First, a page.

Conference Contribution Details
Mandatory Fields
Dolan, R.
How does the Ed D influence Professional Discourse and Workplace Practices?
IPDA International Conference
Birmingham, UK
Oral Presentation
Optional Fields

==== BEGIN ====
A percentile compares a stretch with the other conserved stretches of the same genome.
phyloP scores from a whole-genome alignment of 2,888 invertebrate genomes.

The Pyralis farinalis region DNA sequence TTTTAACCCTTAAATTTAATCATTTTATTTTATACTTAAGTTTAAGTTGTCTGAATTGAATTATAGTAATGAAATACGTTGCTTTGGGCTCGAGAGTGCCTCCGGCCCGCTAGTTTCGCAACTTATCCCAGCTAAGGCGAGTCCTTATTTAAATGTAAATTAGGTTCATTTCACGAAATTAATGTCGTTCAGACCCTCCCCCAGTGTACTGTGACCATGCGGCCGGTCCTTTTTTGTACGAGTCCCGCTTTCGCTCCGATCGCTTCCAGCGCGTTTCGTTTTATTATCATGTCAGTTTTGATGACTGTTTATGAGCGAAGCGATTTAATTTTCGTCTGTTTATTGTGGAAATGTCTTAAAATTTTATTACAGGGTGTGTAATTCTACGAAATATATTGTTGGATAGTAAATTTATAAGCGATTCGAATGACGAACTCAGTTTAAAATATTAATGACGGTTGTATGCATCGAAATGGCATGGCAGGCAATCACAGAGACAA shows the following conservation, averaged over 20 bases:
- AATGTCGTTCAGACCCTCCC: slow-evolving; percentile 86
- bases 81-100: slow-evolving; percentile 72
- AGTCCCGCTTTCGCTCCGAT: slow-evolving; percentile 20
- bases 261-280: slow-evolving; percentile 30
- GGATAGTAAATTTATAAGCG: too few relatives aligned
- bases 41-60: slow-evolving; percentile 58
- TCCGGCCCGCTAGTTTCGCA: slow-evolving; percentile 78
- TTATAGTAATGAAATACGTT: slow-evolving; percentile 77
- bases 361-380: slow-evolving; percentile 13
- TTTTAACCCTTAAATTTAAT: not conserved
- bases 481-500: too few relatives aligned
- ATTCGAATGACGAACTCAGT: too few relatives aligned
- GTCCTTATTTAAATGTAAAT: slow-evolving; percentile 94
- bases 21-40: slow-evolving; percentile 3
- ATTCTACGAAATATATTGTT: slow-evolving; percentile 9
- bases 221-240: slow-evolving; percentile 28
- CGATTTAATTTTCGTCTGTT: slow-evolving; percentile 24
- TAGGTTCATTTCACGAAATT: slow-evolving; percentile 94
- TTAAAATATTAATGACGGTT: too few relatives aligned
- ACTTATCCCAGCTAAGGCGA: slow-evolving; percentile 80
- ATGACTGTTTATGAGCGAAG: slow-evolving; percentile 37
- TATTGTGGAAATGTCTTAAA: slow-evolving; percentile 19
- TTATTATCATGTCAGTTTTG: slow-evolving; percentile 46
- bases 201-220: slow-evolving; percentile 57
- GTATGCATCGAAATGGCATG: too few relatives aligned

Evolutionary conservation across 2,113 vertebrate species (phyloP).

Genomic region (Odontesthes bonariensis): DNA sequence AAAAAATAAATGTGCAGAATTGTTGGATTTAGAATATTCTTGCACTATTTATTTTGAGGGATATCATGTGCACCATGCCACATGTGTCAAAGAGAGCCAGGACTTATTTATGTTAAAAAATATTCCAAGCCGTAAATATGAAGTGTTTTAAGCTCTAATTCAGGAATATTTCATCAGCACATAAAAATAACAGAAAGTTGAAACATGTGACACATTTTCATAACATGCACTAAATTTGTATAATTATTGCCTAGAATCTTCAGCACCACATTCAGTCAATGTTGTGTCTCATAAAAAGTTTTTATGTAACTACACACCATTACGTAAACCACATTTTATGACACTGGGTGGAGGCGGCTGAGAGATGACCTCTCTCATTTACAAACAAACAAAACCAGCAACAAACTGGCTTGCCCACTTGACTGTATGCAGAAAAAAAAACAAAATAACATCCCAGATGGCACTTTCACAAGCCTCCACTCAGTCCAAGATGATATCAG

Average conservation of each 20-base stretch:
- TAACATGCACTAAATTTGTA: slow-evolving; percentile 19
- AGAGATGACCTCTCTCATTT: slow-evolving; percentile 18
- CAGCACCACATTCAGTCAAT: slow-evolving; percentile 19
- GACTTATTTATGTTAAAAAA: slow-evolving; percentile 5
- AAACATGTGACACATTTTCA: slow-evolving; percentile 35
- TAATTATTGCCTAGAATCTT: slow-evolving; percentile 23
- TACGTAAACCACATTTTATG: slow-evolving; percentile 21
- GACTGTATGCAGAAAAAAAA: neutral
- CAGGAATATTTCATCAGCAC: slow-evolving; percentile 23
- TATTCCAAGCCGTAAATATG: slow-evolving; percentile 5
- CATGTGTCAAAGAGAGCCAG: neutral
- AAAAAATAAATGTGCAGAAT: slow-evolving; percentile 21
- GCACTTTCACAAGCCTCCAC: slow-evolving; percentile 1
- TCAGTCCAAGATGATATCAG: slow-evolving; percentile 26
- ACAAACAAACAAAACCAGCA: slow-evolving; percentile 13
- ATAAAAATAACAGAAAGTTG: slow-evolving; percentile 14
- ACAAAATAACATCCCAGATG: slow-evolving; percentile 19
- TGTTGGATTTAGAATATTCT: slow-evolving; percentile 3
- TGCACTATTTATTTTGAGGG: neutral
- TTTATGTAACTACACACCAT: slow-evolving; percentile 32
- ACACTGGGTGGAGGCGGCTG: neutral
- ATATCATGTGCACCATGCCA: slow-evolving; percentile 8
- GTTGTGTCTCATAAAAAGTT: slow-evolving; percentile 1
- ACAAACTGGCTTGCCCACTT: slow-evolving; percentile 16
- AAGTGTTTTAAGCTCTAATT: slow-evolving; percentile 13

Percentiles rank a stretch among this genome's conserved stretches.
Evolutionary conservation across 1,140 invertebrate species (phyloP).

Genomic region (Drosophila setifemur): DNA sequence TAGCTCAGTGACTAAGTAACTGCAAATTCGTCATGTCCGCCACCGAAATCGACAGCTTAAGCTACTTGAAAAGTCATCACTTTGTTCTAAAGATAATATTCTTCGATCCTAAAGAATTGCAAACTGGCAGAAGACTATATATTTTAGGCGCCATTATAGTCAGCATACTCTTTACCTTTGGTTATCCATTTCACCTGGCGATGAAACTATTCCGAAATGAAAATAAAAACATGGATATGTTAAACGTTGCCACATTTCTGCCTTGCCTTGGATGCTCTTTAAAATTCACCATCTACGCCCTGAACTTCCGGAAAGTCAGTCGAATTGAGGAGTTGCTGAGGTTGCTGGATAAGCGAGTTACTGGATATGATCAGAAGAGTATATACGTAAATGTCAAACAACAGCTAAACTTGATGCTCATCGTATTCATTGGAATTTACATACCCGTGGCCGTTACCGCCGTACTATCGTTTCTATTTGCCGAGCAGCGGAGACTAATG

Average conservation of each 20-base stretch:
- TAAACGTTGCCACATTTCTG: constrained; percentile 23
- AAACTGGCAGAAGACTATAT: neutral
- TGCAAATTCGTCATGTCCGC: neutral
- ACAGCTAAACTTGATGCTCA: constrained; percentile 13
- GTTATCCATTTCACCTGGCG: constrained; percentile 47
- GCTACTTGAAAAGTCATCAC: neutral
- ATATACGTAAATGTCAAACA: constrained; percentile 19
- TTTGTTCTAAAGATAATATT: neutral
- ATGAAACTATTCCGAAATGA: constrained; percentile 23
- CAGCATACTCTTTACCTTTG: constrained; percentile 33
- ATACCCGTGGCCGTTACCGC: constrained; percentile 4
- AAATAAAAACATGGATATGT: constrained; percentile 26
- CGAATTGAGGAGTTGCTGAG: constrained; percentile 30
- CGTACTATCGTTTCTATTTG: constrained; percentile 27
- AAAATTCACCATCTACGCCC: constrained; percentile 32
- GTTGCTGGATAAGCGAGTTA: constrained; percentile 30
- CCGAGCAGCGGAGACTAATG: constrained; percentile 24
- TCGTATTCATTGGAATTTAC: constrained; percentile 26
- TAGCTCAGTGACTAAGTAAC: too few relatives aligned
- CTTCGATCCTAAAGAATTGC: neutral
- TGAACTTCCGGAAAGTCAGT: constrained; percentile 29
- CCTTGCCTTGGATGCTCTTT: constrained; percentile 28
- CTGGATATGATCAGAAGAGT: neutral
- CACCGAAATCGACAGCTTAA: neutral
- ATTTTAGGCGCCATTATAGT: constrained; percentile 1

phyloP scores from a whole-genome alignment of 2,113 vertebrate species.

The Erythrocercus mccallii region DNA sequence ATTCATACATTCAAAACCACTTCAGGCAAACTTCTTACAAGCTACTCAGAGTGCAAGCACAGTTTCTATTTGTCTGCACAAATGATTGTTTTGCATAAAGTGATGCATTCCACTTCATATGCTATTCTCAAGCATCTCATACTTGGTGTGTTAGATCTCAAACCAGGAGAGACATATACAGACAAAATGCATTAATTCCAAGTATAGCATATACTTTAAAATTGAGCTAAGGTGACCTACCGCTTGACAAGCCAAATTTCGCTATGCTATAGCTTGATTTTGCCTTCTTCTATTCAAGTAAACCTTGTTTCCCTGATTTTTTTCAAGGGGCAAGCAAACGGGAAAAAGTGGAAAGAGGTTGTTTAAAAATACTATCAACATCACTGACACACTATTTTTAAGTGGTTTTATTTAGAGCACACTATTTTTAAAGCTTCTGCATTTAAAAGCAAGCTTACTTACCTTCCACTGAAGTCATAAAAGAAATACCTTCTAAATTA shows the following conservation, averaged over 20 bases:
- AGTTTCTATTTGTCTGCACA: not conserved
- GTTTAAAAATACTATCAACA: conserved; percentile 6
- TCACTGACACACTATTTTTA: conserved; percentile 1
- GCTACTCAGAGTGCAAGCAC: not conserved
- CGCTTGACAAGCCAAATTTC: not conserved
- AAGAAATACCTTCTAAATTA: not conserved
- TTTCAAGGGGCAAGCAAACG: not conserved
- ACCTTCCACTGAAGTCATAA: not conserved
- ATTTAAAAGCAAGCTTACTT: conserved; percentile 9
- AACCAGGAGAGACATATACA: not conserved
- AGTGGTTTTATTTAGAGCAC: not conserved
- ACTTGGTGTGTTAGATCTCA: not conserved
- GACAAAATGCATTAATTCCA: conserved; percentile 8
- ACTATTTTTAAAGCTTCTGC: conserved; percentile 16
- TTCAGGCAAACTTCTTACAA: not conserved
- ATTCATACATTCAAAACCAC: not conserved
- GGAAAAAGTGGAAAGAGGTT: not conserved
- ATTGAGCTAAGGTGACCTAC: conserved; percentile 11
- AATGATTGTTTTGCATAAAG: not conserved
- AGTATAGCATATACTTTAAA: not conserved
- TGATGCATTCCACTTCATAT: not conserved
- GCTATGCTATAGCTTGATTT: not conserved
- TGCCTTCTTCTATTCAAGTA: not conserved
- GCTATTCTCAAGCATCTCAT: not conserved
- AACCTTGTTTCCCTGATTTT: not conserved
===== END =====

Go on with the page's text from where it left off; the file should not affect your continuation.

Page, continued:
Early studies about professional doctorates tended to focus on the programme’s effect on the individual student and his/her professional life with “limited investigation of the impact on the workplace itself and on practice in its field of application” (Boud, et al., 2018, p. 914). Wellington and Sykes (2006) found that skills developed on an Ed D programme were more inclined to enhance a student’s ability to reflect on his/her practice rather than improving professional practice. More recently, Pratt et al’s (2015) study established that students effected significant changes in their practice in their workplaces, findings congruent with Burgess, Weller and Wellington’s (2011)study where students demonstrated increased capacities in using research, in criticality, and in making strong arguments in workplace discussions. Conversations with current Ed D students in Maynooth University(MU) indicates that their engagement with the programme to date has already had an influence not only on how they think about their workplace practices but also on their actions within the workplace. This research explores the impact of the Ed D on the professional discourses and workplace practices of 2nd year Ed D students in MU. Data were gathered through autophotography and semi-structured interviews with six students. Participants were invited to take photographs of things that have meaning for them in relation to the research question and the interview topics and to bring those images with them to the interview. These photographs were used as prompts during the interview to explore changes in their thinking, in their actions, and in their discourse within the context of their professional practice and in the boundary-crossing spaces between the university the workplace. The research will influence the development of these new modules and will also offer the current students the opportunity to formally articulate how their learning is contributing to the development of discourse and practices in their professional spaces